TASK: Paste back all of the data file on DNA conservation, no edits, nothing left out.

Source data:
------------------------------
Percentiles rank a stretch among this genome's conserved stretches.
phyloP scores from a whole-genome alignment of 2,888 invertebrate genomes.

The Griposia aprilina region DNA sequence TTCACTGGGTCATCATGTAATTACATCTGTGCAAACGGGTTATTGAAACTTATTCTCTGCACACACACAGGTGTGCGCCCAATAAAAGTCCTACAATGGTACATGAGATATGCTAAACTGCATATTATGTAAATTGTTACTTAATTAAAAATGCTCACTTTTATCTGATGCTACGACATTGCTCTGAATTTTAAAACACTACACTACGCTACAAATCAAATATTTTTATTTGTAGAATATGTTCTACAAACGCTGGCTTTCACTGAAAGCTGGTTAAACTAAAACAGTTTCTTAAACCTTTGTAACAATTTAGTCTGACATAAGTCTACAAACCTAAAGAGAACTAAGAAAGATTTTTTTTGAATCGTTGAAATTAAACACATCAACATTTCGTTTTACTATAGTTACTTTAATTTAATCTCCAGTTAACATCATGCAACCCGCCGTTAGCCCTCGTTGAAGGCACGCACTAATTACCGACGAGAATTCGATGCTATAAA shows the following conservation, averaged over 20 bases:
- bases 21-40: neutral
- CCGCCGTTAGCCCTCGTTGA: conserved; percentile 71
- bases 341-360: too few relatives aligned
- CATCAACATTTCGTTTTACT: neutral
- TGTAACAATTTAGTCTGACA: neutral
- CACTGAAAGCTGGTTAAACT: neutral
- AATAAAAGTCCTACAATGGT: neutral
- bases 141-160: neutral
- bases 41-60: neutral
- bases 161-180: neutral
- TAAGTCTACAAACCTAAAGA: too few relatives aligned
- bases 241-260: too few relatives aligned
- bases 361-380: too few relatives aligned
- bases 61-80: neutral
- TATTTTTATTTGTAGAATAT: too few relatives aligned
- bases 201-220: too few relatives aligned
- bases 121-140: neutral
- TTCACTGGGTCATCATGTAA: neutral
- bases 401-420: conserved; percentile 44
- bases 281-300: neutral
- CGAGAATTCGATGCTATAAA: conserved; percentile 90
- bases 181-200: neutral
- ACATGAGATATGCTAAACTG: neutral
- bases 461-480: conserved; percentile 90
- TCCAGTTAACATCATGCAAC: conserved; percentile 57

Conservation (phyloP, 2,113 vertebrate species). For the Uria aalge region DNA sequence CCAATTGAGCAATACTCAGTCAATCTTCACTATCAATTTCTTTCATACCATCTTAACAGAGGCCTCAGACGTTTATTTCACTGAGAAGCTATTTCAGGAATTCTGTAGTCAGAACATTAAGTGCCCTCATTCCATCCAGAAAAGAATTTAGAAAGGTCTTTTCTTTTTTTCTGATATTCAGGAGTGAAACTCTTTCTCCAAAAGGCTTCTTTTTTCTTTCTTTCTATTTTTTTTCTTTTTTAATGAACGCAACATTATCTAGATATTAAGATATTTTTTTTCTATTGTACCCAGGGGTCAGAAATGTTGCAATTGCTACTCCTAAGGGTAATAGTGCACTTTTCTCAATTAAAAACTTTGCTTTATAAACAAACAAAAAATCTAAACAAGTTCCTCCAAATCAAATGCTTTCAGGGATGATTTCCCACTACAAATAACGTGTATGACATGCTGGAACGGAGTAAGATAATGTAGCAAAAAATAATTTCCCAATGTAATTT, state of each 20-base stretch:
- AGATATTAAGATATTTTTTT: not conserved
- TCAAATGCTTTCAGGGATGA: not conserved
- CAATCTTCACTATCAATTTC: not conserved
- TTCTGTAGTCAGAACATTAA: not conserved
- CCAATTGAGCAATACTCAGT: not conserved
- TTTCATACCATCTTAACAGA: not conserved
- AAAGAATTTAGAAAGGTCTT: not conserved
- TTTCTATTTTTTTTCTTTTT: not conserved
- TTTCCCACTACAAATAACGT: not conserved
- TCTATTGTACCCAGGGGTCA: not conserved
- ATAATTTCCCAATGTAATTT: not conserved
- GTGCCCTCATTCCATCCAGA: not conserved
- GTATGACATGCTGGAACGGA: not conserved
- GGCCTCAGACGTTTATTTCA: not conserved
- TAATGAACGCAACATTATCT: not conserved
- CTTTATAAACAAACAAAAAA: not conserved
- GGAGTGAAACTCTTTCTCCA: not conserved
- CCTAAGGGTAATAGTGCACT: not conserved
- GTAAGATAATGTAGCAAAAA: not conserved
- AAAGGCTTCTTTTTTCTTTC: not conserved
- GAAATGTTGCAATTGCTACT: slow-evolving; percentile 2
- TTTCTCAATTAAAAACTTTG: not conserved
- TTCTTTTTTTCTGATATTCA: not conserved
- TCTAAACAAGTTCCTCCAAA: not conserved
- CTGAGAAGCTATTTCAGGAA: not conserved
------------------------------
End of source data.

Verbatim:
Percentiles rank a stretch among this genome's conserved stretches.
phyloP scores from a whole-genome alignment of 2,888 invertebrate genomes.

The Griposia aprilina region DNA sequence TTCACTGGGTCATCATGTAATTACATCTGTGCAAACGGGTTATTGAAACTTATTCTCTGCACACACACAGGTGTGCGCCCAATAAAAGTCCTACAATGGTACATGAGATATGCTAAACTGCATATTATGTAAATTGTTACTTAATTAAAAATGCTCACTTTTATCTGATGCTACGACATTGCTCTGAATTTTAAAACACTACACTACGCTACAAATCAAATATTTTTATTTGTAGAATATGTTCTACAAACGCTGGCTTTCACTGAAAGCTGGTTAAACTAAAACAGTTTCTTAAACCTTTGTAACAATTTAGTCTGACATAAGTCTACAAACCTAAAGAGAACTAAGAAAGATTTTTTTTGAATCGTTGAAATTAAACACATCAACATTTCGTTTTACTATAGTTACTTTAATTTAATCTCCAGTTAACATCATGCAACCCGCCGTTAGCCCTCGTTGAAGGCACGCACTAATTACCGACGAGAATTCGATGCTATAAA shows the following conservation, averaged over 20 bases:
- bases 21-40: neutral
- CCGCCGTTAGCCCTCGTTGA: conserved; percentile 71
- bases 341-360: too few relatives aligned
- CATCAACATTTCGTTTTACT: neutral
- TGTAACAATTTAGTCTGACA: neutral
- CACTGAAAGCTGGTTAAACT: neutral
- AATAAAAGTCCTACAATGGT: neutral
- bases 141-160: neutral
- bases 41-60: neutral
- bases 161-180: neutral
- TAAGTCTACAAACCTAAAGA: too few relatives aligned
- bases 241-260: too few relatives aligned
- bases 361-380: too few relatives aligned
- bases 61-80: neutral
- TATTTTTATTTGTAGAATAT: too few relatives aligned
- bases 201-220: too few relatives aligned
- bases 121-140: neutral
- TTCACTGGGTCATCATGTAA: neutral
- bases 401-420: conserved; percentile 44
- bases 281-300: neutral
- CGAGAATTCGATGCTATAAA: conserved; percentile 90
- bases 181-200: neutral
- ACATGAGATATGCTAAACTG: neutral
- bases 461-480: conserved; percentile 90
- TCCAGTTAACATCATGCAAC: conserved; percentile 57

Conservation (phyloP, 2,113 vertebrate species). For the Uria aalge region DNA sequence CCAATTGAGCAATACTCAGTCAATCTTCACTATCAATTTCTTTCATACCATCTTAACAGAGGCCTCAGACGTTTATTTCACTGAGAAGCTATTTCAGGAATTCTGTAGTCAGAACATTAAGTGCCCTCATTCCATCCAGAAAAGAATTTAGAAAGGTCTTTTCTTTTTTTCTGATATTCAGGAGTGAAACTCTTTCTCCAAAAGGCTTCTTTTTTCTTTCTTTCTATTTTTTTTCTTTTTTAATGAACGCAACATTATCTAGATATTAAGATATTTTTTTTCTATTGTACCCAGGGGTCAGAAATGTTGCAATTGCTACTCCTAAGGGTAATAGTGCACTTTTCTCAATTAAAAACTTTGCTTTATAAACAAACAAAAAATCTAAACAAGTTCCTCCAAATCAAATGCTTTCAGGGATGATTTCCCACTACAAATAACGTGTATGACATGCTGGAACGGAGTAAGATAATGTAGCAAAAAATAATTTCCCAATGTAATTT, state of each 20-base stretch:
- AGATATTAAGATATTTTTTT: not conserved
- TCAAATGCTTTCAGGGATGA: not conserved
- CAATCTTCACTATCAATTTC: not conserved
- TTCTGTAGTCAGAACATTAA: not conserved
- CCAATTGAGCAATACTCAGT: not conserved
- TTTCATACCATCTTAACAGA: not conserved
- AAAGAATTTAGAAAGGTCTT: not conserved
- TTTCTATTTTTTTTCTTTTT: not conserved
- TTTCCCACTACAAATAACGT: not conserved
- TCTATTGTACCCAGGGGTCA: not conserved
- ATAATTTCCCAATGTAATTT: not conserved
- GTGCCCTCATTCCATCCAGA: not conserved
- GTATGACATGCTGGAACGGA: not conserved
- GGCCTCAGACGTTTATTTCA: not conserved
- TAATGAACGCAACATTATCT: not conserved
- CTTTATAAACAAACAAAAAA: not conserved
- GGAGTGAAACTCTTTCTCCA: not conserved
- CCTAAGGGTAATAGTGCACT: not conserved
- GTAAGATAATGTAGCAAAAA: not conserved
- AAAGGCTTCTTTTTTCTTTC: not conserved
- GAAATGTTGCAATTGCTACT: slow-evolving; percentile 2
- TTTCTCAATTAAAAACTTTG: not conserved
- TTCTTTTTTTCTGATATTCA: not conserved
- TCTAAACAAGTTCCTCCAAA: not conserved
- CTGAGAAGCTATTTCAGGAA: not conserved